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Day in the Life of an Idiot

The Journal of Lyda Morehouse


July 6th, 2009

CONvergence... Dude! @ 11:57 am


 
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From:skylarker
Date:July 6th, 2009 06:52 pm (UTC)
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To ask why 'crappy' books become bestsellers is asking the wrong question. Ask rather why so many people like something that doesn't suit your own tastes.

Twilight obviously has something going for it that appeals to a lot of people. Not everyone appreciates that Romeo & Juliet 'love or death' gothic ideal of romance - but a lot of people (mostly teenage girls) do. Stephanie Meyer does a good job of speaking to that sensibility, if not to yours.
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From:lyda222
Date:July 6th, 2009 07:02 pm (UTC)
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I've never actually read TWILIGHT, and I should have said that was the audience's suggestion, and you're right. The real question is why do some books hit a social nerve or whatever and take off. A book that I've always wondered about was/is "Da Vinci Code." I've written stuff not unlike what he's done in his early work, and so I wonder... what makes that book take off while mine didn't?

However it gets framed, it's an interesting question, IMHO.
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From:skylarker
Date:July 6th, 2009 08:41 pm (UTC)
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There could be a whole panel discussion on that question alone - why some books have such a broad appeal.

From the best-sellers I've read I think one factor is that the writers are addressing the broader audience. They start with a sense of connection to a broad community. Their main characters, while individual in some ways, tend to have qualities that a lot of people will feel comfortable in identifying with.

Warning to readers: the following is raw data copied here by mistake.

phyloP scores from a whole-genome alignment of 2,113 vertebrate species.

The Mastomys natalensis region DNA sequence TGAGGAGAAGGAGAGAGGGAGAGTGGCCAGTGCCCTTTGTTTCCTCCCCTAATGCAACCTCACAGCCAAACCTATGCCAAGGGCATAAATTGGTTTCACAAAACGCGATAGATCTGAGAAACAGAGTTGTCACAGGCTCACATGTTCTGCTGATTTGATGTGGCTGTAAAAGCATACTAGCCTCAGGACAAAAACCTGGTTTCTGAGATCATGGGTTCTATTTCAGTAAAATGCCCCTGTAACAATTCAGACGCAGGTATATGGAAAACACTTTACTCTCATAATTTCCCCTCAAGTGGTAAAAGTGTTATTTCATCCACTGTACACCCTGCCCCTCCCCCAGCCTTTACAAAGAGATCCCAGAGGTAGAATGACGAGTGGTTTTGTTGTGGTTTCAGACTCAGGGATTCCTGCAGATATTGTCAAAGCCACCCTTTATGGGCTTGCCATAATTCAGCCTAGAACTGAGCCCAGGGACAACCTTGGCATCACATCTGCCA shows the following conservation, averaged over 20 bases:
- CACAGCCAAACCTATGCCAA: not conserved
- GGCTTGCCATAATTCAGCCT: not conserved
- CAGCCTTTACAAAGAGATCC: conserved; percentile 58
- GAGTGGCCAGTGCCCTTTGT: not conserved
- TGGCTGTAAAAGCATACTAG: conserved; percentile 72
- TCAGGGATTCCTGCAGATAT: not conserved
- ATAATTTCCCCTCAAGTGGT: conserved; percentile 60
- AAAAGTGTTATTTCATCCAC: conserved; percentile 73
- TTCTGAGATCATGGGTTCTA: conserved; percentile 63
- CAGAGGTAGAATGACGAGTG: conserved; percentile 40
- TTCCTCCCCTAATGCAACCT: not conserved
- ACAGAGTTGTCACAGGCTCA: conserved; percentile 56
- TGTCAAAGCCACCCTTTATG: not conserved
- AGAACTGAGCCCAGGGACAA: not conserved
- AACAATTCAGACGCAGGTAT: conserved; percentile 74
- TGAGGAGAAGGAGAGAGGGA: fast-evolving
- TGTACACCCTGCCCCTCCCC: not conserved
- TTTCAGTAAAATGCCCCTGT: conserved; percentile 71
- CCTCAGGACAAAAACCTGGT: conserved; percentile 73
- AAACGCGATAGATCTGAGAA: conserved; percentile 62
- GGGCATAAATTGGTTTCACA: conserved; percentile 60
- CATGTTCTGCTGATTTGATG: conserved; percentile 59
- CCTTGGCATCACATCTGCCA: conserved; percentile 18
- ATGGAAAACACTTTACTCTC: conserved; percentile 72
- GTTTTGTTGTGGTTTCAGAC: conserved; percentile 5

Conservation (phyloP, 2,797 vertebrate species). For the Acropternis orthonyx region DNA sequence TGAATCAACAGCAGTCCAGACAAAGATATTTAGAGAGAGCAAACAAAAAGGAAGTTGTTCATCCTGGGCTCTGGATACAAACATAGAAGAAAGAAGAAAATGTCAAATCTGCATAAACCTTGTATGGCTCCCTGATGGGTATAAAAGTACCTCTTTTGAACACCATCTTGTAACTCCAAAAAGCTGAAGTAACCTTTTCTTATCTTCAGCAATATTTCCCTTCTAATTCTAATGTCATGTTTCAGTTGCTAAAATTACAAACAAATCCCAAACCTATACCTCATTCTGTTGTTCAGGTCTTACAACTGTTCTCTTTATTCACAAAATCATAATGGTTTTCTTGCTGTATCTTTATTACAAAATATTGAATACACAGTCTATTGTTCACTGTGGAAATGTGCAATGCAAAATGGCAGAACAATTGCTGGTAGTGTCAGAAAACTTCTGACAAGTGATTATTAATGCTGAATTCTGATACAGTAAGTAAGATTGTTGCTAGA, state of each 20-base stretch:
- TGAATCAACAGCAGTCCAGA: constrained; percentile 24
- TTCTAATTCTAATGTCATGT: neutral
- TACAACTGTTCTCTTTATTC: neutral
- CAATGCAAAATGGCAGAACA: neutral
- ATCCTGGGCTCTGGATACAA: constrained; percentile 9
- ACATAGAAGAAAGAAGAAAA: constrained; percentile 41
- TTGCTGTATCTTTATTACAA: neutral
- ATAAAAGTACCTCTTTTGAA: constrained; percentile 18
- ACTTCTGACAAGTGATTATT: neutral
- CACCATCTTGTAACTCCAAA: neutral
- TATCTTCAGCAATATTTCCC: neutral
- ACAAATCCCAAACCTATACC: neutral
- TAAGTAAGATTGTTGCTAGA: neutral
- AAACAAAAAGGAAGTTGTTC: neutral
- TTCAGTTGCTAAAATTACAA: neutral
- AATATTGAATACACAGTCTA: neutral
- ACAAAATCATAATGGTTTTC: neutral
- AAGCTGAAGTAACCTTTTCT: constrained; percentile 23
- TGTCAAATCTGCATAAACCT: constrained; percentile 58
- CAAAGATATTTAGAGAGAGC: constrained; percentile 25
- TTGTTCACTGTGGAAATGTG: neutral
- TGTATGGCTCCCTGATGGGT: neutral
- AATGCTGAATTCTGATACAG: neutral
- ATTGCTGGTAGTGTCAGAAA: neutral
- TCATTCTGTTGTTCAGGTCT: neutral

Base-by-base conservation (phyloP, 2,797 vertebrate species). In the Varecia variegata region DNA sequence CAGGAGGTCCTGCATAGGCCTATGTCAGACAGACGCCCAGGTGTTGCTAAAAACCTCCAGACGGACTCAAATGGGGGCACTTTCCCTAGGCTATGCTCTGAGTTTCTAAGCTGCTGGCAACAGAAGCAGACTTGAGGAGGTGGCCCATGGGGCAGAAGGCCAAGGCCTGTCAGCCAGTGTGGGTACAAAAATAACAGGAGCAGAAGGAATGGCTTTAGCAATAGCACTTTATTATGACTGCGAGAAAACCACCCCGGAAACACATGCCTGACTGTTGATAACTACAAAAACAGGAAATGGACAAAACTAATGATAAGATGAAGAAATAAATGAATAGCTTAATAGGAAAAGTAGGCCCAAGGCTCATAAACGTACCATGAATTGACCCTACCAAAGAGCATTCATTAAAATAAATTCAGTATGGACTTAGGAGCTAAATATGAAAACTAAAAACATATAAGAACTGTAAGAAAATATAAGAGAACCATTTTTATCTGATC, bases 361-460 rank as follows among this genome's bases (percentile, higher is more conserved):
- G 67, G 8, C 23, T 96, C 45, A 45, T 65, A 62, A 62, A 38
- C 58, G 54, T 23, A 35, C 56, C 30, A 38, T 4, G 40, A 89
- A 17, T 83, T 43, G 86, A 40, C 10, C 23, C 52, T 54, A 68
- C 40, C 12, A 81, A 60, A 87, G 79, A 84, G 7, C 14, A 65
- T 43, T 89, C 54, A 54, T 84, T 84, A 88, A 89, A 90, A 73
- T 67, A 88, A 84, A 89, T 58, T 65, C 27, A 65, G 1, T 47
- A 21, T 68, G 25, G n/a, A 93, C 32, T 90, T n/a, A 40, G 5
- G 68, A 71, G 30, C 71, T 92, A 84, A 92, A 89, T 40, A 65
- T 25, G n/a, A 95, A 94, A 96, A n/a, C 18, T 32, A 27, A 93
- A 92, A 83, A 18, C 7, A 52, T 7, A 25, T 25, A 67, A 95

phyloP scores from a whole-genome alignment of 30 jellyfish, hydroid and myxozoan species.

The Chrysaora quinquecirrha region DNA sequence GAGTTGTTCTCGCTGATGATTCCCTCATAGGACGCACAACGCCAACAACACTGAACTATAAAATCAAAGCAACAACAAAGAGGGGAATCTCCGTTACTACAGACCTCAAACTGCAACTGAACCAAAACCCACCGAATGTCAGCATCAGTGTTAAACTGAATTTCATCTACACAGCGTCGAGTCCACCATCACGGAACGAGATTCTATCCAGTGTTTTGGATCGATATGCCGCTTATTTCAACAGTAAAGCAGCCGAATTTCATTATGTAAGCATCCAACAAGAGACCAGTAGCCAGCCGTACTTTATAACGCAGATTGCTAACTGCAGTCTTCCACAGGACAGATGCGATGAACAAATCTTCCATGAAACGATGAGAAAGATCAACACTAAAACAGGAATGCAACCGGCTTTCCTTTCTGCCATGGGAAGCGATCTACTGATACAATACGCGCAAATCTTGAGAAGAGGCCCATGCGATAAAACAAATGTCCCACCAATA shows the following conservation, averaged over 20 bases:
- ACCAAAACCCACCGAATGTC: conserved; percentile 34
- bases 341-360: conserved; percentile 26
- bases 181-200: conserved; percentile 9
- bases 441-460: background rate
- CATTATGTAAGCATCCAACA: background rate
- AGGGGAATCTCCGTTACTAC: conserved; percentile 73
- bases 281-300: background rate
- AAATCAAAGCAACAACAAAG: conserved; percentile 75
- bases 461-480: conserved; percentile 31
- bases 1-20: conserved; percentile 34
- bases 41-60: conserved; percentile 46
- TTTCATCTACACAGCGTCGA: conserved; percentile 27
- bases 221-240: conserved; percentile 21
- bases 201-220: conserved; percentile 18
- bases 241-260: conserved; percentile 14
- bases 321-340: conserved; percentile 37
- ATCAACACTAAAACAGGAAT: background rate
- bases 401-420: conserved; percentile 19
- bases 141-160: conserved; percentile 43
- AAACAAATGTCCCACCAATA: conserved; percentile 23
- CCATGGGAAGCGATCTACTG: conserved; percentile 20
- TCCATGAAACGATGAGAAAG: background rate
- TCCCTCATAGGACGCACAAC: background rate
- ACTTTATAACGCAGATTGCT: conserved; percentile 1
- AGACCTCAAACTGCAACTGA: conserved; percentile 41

Dan Brown deals with some arcane subject matter but his stories don't stray too far from conventional notions of how things happen in the real world. For what they are, they are pretty well grounded in the 'real world.' Harry Potter is magical, but the magic is treated as fun and silly even when other aspects of the story turn serious, and Rowling is very good at relating to the emotional issues of her characters. Stephanie Meyer, as noted, appeals to a certain widespread sensibility in her audience.

I don't think any of these writers are trying to appeal to everybody; but they do have a sense of commonality with a broad spectrum of people.

I don't know if it's necessarily desirable to try to appeal to a broad audience if one's own interests don't coincide with one. There's also something to be said for appealing to a narrower audience with specialized interests, like some of our best science fiction writers. (Charles Stross, John Scalzi) Not everyone gets it, but those who do feel very strongly about it.

Day in the Life of an Idiot

The Journal of Lyda Morehouse